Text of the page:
Mo. Gov. Nixon doubles cash available over Kinder
Friday, July 15, 2011
By DAVID A. LIEB
JEFFERSON CITY, Mo. (AP) — Missouri Gov. Jay Nixon has accumulated about twice as much money as Lt. Gov. Peter Kinder, as the state’s top two executives build toward an expected faceoff in the 2012 gubernatorial election.
Finance figures released Friday by their campaigns show that Nixon and Kinder each raised a considerable amount of money during the past three months, but that Nixon raised more, thus widening his cash advantage.
Nixon, a Democrat, reported receipts of almost $1.5 million during the recent quarter, boosting his campaign account to $3.2 million. Kinder, a Republican, raised about $1 million during the quarter and had nearly $1.7 million in his account.
Although Kinder has not formally announced his candidacy for governor, he has said he will not seek re-election and is expected to challenge Nixon in next year’s elections.
The quarterly finance reports cover the period from April 1 through June 30, during which Kinder was dogged by media reports that he had received taxpayer reimbursements for spending hundreds of nights at St. Louis hotels during his two terms as lieutenant governor. Kinder wrote the state a personal check roughly equivalent to his hotel expenses, then wrote the state an additional check after the auditor’s office said his original calculation was a little off.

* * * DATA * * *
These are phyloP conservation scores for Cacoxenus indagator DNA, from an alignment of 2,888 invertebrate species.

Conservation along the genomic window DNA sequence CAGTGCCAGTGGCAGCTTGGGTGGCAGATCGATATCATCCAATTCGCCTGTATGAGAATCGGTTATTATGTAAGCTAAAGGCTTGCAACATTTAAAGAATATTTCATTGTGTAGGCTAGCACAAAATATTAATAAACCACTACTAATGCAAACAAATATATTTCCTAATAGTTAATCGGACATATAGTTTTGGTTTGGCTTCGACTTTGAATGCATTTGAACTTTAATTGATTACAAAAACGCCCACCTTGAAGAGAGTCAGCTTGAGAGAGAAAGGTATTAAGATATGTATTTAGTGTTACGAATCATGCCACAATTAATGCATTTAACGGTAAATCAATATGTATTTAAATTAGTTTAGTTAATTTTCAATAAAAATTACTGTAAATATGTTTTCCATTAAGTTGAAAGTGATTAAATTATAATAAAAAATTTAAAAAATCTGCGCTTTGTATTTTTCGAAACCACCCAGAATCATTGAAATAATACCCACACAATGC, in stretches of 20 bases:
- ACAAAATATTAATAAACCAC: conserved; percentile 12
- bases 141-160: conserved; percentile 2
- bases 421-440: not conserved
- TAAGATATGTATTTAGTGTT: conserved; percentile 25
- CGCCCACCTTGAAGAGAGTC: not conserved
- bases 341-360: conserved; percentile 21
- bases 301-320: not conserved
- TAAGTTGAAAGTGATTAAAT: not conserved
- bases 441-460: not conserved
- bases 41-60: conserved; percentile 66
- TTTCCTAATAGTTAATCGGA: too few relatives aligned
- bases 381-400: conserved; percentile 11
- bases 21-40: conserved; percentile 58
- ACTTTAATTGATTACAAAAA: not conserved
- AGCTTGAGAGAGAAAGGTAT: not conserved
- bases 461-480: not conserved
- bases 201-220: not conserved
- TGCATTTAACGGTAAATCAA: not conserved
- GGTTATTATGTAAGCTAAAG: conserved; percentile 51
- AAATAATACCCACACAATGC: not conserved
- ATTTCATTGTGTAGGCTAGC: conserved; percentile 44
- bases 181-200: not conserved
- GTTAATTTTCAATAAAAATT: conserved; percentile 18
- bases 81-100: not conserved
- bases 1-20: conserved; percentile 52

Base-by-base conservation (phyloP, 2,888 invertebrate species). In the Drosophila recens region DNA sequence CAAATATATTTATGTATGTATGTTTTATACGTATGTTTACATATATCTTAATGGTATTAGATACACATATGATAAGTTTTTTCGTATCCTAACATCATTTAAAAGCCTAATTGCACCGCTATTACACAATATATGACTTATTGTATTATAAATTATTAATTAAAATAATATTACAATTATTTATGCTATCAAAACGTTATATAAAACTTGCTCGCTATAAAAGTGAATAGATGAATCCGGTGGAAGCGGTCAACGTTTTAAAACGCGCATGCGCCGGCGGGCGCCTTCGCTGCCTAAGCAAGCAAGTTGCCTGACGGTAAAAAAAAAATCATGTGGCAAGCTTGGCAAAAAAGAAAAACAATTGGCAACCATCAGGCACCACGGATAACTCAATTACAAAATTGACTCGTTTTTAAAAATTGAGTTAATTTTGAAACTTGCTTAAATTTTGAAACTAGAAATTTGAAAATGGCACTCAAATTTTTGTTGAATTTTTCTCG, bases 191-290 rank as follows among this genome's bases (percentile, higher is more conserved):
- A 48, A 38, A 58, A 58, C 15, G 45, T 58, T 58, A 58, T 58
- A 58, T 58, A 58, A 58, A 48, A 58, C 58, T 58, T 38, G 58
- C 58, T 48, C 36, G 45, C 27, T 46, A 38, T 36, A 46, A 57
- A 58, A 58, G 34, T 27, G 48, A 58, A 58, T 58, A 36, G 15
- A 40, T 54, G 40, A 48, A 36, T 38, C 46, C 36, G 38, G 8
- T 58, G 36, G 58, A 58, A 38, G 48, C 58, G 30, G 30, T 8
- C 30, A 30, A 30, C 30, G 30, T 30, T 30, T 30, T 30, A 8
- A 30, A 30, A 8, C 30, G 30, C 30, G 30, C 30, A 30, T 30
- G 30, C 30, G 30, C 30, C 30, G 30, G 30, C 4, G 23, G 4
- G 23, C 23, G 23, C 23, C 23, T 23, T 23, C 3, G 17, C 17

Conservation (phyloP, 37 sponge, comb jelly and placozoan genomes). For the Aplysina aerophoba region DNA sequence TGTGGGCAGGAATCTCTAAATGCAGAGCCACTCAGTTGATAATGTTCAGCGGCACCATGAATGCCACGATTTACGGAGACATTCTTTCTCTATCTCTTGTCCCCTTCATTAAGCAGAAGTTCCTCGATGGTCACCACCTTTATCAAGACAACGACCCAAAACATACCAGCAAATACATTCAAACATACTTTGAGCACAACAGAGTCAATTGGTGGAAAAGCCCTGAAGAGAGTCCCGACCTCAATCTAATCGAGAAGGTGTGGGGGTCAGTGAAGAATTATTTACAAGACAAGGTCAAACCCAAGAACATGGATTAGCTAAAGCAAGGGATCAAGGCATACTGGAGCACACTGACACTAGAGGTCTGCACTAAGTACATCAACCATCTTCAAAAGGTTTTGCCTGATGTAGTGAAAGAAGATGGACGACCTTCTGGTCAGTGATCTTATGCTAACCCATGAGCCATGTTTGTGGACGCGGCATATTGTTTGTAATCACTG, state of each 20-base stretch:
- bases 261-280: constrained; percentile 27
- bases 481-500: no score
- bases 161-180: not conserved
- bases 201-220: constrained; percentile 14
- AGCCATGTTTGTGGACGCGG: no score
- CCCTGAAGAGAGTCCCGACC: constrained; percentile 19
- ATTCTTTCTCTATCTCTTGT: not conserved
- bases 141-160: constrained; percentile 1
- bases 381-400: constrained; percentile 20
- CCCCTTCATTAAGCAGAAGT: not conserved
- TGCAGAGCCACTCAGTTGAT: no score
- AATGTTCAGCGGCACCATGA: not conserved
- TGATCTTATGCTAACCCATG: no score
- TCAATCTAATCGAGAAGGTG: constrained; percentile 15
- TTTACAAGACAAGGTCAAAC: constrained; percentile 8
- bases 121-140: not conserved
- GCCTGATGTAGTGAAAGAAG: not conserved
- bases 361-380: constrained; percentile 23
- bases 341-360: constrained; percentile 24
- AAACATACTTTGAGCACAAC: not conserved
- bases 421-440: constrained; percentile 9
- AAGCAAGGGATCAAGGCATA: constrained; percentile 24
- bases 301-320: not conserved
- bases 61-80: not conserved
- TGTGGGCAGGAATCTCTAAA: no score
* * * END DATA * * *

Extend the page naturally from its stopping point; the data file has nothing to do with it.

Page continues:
Kinder ultimately repaid the state more than $54,000, an amount that his campaign attorney said should more than cover any lodging, meal or travel expenses that could possibly be questioned as political or personal.
All things considered, Kinder did fairly well in fundraising, said political science professor Peverill Squire of the University of Missouri-Columbia.
“Kinder’s numbers are probably about as good as you might expect. He’s had a tough couple of months and the Republicans are looking at a difficult fight,” Squire said. “The governor is well positioned and has a fair amount of money.”
Nixon’s campaign said he has received contributions from more than 2,300 individuals, including 1,500 contributions of $100 or less.
Unlike the federal government and many other states, Missouri does not limit the amount of money that candidates can receive from individuals, businesses or political committees. Nixon and Kinder both have received five- and six-figure contributions from individuals or political groups.
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